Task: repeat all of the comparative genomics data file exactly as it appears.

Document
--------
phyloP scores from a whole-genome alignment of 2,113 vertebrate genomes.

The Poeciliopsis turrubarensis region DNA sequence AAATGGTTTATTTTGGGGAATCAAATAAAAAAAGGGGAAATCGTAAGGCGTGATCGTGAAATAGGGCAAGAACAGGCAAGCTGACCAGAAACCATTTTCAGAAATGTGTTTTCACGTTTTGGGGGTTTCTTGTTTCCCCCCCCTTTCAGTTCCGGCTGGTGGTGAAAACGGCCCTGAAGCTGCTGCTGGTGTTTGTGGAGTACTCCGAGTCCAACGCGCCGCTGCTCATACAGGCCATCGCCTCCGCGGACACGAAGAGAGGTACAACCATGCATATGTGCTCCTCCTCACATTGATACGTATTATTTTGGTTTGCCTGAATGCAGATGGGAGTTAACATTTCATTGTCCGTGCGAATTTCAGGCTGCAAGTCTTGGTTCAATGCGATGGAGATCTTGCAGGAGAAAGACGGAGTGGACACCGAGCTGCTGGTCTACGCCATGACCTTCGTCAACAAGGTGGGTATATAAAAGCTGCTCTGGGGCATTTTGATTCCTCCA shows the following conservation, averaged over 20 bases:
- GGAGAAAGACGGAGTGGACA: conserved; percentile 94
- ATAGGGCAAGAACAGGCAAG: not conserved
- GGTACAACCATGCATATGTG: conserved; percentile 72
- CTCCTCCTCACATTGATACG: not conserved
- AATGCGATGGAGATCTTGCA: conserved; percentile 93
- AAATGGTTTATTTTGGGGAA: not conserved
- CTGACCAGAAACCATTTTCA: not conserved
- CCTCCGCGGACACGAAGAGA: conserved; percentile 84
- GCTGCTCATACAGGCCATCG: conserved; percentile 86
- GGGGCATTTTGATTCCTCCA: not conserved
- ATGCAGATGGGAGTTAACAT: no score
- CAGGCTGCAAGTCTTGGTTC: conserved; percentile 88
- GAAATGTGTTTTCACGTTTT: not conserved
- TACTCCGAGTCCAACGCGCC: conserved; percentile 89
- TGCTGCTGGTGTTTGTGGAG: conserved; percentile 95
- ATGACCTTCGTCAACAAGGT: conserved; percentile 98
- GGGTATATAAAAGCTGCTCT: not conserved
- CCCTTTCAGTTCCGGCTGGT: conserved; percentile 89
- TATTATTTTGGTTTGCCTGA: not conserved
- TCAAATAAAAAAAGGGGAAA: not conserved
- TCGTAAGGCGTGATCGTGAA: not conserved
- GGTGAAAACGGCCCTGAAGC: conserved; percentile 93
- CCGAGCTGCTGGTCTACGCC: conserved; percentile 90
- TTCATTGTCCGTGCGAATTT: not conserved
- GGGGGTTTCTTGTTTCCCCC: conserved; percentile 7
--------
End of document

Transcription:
phyloP scores from a whole-genome alignment of 2,113 vertebrate genomes.

The Poeciliopsis turrubarensis region DNA sequence AAATGGTTTATTTTGGGGAATCAAATAAAAAAAGGGGAAATCGTAAGGCGTGATCGTGAAATAGGGCAAGAACAGGCAAGCTGACCAGAAACCATTTTCAGAAATGTGTTTTCACGTTTTGGGGGTTTCTTGTTTCCCCCCCCTTTCAGTTCCGGCTGGTGGTGAAAACGGCCCTGAAGCTGCTGCTGGTGTTTGTGGAGTACTCCGAGTCCAACGCGCCGCTGCTCATACAGGCCATCGCCTCCGCGGACACGAAGAGAGGTACAACCATGCATATGTGCTCCTCCTCACATTGATACGTATTATTTTGGTTTGCCTGAATGCAGATGGGAGTTAACATTTCATTGTCCGTGCGAATTTCAGGCTGCAAGTCTTGGTTCAATGCGATGGAGATCTTGCAGGAGAAAGACGGAGTGGACACCGAGCTGCTGGTCTACGCCATGACCTTCGTCAACAAGGTGGGTATATAAAAGCTGCTCTGGGGCATTTTGATTCCTCCA shows the following conservation, averaged over 20 bases:
- GGAGAAAGACGGAGTGGACA: conserved; percentile 94
- ATAGGGCAAGAACAGGCAAG: not conserved
- GGTACAACCATGCATATGTG: conserved; percentile 72
- CTCCTCCTCACATTGATACG: not conserved
- AATGCGATGGAGATCTTGCA: conserved; percentile 93
- AAATGGTTTATTTTGGGGAA: not conserved
- CTGACCAGAAACCATTTTCA: not conserved
- CCTCCGCGGACACGAAGAGA: conserved; percentile 84
- GCTGCTCATACAGGCCATCG: conserved; percentile 86
- GGGGCATTTTGATTCCTCCA: not conserved
- ATGCAGATGGGAGTTAACAT: no score
- CAGGCTGCAAGTCTTGGTTC: conserved; percentile 88
- GAAATGTGTTTTCACGTTTT: not conserved
- TACTCCGAGTCCAACGCGCC: conserved; percentile 89
- TGCTGCTGGTGTTTGTGGAG: conserved; percentile 95
- ATGACCTTCGTCAACAAGGT: conserved; percentile 98
- GGGTATATAAAAGCTGCTCT: not conserved
- CCCTTTCAGTTCCGGCTGGT: conserved; percentile 89
- TATTATTTTGGTTTGCCTGA: not conserved
- TCAAATAAAAAAAGGGGAAA: not conserved
- TCGTAAGGCGTGATCGTGAA: not conserved
- GGTGAAAACGGCCCTGAAGC: conserved; percentile 93
- CCGAGCTGCTGGTCTACGCC: conserved; percentile 90
- TTCATTGTCCGTGCGAATTT: not conserved
- GGGGGTTTCTTGTTTCCCCC: conserved; percentile 7